It’s worth highlighting that these direct listener revenue models work, they are successful. There's a huge appetite from audiences to reward creators that they engage with and to actively invest in those products, those shows, those brands. If you built it, they will come. The direct revenue model has been a huge lifeline for podcasts and it’s one of the main reasons that independent podcasting has absolutely exploded over the last 3-4 years.
What does PodPod have planned that you’re excited about?
PodPod is going in some really interesting directions, we've got some fascinating things in the pipeline. In terms of the podcast itself, we have some fabulous guests coming up – we have recorded interviews with people from the Empire Film Podcast, with Dino Sofos (creator of Brexitcast and The News Agents), we have interviews with the team behind Spotify’s Decode, which is a fabulously thoughtful track-by-track album analysis podcast that deconstructs UK hip hop albums.
On the site we've got a lot of things planned for future expansion next year. We want to get really heavily into product reviews. Whenever I sit down and talk to podcasters, almost inevitably we end up talking about our recording setups or microphone preferences, tips for getting rid of echo or background noise, EQ mastering, all of this nerdy minutiae that goes along with creating a podcast on a regular basis.
I'm keen to ensure that we're serving those interests, so we'll be looking at microphone reviews, at software tutorials for mastering and editing, guides for recording best practice. We’ll also be looking really deeply at the business side of things - so how to effectively grow your podcast’s reach, how to approach monetization, some of the legal technicalities that podcasters should be aware of.
For advertisers we’ll be looking at what kinds of categories are delivering the best ROI, how to work with podcasts and the podcast industry in the smoothest and most sustainable way.
When we listen to podcasts, in a lot cases it feels not like we’re watching something on TV, but it feels like we’re listening in on our friends’ phone call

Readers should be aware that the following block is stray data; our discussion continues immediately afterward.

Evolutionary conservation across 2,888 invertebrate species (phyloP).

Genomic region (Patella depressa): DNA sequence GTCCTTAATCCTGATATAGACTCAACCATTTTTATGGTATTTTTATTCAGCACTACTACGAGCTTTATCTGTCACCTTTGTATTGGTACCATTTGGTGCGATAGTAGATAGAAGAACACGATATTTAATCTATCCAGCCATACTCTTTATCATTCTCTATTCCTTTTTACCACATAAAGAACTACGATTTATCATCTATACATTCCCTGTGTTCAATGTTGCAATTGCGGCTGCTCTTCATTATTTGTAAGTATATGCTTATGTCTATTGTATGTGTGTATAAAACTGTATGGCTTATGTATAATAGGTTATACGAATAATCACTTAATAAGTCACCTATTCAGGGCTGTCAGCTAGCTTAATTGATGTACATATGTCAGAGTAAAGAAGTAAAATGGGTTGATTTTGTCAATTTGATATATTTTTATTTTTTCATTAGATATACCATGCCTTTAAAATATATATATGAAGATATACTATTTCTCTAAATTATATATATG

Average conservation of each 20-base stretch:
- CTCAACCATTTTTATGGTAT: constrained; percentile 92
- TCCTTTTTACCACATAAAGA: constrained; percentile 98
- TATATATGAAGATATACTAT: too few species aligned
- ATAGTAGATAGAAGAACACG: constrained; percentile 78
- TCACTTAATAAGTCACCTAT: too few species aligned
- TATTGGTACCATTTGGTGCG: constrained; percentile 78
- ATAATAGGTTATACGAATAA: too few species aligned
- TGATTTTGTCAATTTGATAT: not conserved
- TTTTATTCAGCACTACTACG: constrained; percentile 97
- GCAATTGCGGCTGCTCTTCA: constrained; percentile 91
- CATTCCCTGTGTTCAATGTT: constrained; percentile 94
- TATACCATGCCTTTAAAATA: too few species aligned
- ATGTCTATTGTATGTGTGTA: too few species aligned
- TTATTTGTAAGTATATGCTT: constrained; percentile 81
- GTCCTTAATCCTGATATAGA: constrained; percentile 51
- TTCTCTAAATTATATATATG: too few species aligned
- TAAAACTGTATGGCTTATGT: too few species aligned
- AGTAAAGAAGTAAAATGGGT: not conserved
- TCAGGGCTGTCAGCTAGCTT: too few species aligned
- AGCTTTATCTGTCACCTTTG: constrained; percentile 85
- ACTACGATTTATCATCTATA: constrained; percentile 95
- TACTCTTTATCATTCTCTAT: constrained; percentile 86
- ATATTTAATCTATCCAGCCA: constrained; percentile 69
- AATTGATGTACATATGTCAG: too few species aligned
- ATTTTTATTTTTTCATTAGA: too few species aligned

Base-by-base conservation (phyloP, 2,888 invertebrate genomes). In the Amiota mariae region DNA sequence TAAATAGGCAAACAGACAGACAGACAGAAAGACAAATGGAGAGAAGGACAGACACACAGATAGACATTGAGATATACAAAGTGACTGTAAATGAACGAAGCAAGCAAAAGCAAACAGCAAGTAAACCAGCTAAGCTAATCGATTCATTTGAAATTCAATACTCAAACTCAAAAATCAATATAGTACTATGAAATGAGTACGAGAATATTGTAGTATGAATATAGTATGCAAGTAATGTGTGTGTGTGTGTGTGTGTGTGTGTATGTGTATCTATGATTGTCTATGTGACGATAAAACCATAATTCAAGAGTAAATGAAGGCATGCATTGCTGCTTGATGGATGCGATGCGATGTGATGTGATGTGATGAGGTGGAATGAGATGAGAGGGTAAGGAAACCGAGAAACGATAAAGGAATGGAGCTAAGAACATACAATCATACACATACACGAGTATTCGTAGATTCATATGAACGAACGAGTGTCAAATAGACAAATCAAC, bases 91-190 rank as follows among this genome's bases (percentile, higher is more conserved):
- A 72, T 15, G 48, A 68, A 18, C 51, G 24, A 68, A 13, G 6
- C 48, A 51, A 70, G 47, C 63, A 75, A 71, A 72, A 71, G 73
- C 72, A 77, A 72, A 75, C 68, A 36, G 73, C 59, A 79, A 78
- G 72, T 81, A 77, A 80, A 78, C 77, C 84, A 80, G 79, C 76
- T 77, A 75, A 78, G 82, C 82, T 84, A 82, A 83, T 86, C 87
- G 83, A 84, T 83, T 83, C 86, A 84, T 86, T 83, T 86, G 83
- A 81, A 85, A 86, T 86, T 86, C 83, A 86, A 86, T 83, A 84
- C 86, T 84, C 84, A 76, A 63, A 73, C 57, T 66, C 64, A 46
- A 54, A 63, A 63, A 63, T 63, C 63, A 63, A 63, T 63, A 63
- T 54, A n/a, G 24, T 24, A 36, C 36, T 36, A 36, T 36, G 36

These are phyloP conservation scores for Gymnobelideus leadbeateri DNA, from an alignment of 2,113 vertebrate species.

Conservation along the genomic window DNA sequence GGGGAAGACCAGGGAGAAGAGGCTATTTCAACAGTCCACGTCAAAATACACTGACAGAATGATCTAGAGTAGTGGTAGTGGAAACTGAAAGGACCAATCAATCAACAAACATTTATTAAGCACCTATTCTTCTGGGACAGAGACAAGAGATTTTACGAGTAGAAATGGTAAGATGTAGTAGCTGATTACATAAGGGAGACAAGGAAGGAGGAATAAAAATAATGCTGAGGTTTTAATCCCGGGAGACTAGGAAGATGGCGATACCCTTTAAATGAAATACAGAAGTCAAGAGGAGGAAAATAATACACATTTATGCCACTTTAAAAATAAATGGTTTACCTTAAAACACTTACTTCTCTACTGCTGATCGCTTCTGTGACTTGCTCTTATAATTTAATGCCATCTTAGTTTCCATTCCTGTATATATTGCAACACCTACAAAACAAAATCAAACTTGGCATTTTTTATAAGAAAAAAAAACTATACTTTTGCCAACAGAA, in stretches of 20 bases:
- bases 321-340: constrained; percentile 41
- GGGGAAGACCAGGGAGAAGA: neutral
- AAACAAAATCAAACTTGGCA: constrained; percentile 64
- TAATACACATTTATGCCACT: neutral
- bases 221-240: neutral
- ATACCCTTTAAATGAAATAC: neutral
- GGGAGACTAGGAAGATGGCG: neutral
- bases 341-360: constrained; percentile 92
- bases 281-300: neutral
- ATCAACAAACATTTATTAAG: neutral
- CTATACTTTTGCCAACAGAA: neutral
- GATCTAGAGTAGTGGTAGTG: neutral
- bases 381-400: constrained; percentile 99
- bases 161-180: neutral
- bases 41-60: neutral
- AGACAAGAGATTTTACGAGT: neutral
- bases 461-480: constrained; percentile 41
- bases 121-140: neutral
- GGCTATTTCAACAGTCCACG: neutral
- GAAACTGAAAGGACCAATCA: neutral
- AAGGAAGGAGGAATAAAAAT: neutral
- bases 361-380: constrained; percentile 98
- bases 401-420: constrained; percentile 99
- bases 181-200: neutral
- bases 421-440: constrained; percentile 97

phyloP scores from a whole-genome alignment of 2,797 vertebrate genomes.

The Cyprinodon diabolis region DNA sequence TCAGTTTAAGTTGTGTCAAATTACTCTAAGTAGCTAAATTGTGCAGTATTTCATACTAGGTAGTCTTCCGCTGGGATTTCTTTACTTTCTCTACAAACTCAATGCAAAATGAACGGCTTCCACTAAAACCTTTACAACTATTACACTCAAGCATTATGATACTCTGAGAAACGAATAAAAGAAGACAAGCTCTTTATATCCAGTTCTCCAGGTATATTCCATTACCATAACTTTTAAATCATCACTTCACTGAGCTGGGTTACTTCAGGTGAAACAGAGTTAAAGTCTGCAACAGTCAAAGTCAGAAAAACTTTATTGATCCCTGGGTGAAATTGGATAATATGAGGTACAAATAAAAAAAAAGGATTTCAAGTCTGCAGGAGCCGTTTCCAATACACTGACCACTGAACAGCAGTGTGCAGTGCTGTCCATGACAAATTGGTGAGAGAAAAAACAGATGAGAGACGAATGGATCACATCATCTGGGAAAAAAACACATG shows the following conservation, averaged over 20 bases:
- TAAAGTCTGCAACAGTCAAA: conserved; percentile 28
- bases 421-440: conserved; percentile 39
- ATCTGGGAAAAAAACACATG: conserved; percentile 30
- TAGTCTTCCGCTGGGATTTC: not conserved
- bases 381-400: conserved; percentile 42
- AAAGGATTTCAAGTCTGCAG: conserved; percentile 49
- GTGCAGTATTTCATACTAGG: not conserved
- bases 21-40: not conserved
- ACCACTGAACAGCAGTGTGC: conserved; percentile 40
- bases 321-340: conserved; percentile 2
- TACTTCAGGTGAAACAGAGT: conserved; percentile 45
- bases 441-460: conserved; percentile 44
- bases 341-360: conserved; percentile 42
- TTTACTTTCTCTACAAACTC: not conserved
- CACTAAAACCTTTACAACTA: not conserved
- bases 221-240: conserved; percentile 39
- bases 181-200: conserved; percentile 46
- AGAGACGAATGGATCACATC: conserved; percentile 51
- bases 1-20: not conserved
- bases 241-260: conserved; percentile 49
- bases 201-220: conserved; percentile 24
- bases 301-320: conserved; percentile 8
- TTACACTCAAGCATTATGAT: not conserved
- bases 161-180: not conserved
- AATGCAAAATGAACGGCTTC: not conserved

What does make podcasts unique compared to radio and other mediums?
We were talking to Alastair Campbell, host of The Rest is Politics and long-time political commentator, and he was saying that for him, the most freedom he has from an editorial standpoint is on his podcast, because he can just meander. He and his co-host Rory Stewart don't have to stick to a set agenda, they're beholden effectively only to themselves, and they can have as long a conversation as they need to, they can put out as many podcasts in a week as they need to.
The other side of podcasting is that it’s intensely personal and intensely conversational, and it’s a really strong vehicle for that kind of parasocial relationship where we feel like the creators and media personalities are our friends. When we listen to podcasts, in a lot cases it feels not like we’re watching something on TV, but it feels like we’re listening in on our friends’ phone call, like we’re hanging out with the people that we like.
Part of that is down to the largely freeform conversational atmosphere that podcasting tends to facilitate, but also it’s usually 30 minutes to an hour of concentrated content directly in your ear, and that’s a powerful thing that shouldn’t be overlooked. Content for a long time has been pushed towards shorter, simpler, more snackable, more shareable content. Podcasting is a real departure from that – it says we’re going to trust our audience to stay with us and engage with us consistently over that longer time period, and the result is a much richer bond between brands and audience that you don’t get in any other medium.